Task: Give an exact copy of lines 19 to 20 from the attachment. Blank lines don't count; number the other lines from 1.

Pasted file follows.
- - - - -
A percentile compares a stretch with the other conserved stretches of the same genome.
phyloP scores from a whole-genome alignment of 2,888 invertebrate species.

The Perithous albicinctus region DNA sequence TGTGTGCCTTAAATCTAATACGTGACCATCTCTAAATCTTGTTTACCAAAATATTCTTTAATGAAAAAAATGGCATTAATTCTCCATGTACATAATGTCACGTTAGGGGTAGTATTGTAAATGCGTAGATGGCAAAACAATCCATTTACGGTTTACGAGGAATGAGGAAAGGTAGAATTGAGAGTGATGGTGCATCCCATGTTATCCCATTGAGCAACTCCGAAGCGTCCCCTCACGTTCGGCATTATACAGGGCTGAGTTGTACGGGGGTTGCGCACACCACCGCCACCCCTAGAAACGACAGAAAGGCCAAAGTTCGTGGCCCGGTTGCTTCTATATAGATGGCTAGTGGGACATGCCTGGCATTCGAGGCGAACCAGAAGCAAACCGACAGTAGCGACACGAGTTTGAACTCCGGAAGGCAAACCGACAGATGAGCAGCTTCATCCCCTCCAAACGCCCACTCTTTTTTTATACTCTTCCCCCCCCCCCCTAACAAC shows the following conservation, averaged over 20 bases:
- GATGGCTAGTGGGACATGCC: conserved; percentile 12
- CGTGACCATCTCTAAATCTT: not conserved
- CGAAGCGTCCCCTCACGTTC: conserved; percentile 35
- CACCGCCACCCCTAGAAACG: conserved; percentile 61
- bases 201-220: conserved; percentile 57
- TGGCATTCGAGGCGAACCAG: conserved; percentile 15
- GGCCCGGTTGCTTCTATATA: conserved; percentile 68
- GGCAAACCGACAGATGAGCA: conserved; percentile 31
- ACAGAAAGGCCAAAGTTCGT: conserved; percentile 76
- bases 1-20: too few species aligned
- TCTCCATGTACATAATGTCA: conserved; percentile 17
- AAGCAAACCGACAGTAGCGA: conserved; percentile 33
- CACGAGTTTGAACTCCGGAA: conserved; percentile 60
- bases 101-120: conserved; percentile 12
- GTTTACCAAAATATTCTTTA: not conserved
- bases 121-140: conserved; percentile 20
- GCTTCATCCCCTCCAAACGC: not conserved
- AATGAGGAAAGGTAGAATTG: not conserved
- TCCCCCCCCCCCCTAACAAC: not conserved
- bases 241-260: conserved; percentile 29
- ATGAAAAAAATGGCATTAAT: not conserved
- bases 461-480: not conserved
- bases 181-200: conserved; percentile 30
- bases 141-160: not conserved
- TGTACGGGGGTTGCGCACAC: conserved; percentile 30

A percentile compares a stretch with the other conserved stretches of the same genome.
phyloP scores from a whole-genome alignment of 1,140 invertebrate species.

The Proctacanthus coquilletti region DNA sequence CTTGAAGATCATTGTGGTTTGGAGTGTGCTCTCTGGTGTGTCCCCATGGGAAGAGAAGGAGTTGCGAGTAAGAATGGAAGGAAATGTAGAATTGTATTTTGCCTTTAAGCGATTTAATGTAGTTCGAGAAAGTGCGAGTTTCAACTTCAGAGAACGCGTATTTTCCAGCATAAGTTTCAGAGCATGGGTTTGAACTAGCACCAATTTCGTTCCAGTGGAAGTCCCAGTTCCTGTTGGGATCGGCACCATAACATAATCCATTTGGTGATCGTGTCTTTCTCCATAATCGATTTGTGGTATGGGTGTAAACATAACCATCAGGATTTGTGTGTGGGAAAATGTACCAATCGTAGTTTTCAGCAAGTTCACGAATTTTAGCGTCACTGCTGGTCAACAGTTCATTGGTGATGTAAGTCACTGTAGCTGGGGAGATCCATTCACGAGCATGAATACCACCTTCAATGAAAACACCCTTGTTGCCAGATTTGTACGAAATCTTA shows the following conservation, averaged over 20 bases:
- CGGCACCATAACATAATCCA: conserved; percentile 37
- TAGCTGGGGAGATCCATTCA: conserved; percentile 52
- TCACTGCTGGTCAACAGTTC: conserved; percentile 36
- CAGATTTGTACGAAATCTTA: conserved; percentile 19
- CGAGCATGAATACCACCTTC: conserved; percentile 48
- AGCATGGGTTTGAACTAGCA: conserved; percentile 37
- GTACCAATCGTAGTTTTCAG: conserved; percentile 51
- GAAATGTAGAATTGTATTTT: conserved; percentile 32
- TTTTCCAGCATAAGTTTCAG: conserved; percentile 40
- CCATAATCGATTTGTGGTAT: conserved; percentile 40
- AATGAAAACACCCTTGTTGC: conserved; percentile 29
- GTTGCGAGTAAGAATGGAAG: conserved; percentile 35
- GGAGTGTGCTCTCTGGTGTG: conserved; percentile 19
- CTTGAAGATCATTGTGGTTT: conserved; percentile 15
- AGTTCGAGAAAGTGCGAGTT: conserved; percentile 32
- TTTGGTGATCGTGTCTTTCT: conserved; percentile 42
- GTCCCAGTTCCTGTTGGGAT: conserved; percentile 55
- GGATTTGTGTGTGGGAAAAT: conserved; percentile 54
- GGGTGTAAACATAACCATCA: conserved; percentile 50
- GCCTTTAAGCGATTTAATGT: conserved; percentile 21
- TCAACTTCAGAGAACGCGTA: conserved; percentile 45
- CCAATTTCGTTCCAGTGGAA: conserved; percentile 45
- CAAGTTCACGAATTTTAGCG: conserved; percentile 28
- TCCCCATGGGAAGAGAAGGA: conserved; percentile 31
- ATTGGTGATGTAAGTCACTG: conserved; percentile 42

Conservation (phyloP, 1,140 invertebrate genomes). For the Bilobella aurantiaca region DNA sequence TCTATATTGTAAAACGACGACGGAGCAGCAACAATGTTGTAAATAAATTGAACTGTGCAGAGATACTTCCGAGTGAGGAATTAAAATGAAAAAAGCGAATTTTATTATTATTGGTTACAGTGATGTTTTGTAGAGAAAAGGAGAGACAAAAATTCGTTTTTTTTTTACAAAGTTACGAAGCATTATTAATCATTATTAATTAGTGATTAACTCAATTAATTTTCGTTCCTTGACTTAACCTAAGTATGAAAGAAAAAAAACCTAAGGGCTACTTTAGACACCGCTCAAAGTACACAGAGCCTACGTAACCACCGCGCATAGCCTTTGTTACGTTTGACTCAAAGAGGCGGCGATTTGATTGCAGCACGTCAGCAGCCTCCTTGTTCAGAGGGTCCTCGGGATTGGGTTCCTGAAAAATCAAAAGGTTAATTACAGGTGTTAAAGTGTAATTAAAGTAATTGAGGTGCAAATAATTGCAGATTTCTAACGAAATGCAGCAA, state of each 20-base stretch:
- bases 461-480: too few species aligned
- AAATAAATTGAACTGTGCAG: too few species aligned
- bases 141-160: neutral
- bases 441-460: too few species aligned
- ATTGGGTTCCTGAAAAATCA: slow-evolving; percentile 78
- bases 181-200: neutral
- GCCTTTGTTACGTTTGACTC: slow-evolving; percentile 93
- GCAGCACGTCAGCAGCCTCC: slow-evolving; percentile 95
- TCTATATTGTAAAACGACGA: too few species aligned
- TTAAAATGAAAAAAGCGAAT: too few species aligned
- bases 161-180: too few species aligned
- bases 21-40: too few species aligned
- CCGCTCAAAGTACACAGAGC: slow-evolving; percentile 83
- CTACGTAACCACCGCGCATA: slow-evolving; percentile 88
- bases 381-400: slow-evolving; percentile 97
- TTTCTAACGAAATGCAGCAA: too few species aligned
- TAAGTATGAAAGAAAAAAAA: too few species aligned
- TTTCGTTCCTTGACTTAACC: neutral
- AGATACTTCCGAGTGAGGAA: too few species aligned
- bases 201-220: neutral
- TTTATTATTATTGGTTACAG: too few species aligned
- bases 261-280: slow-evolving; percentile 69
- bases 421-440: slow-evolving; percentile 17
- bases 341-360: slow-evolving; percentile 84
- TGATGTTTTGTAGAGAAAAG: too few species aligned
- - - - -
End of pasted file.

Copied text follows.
- bases 121-140: conserved; percentile 20
- GCTTCATCCCCTCCAAACGC: not conserved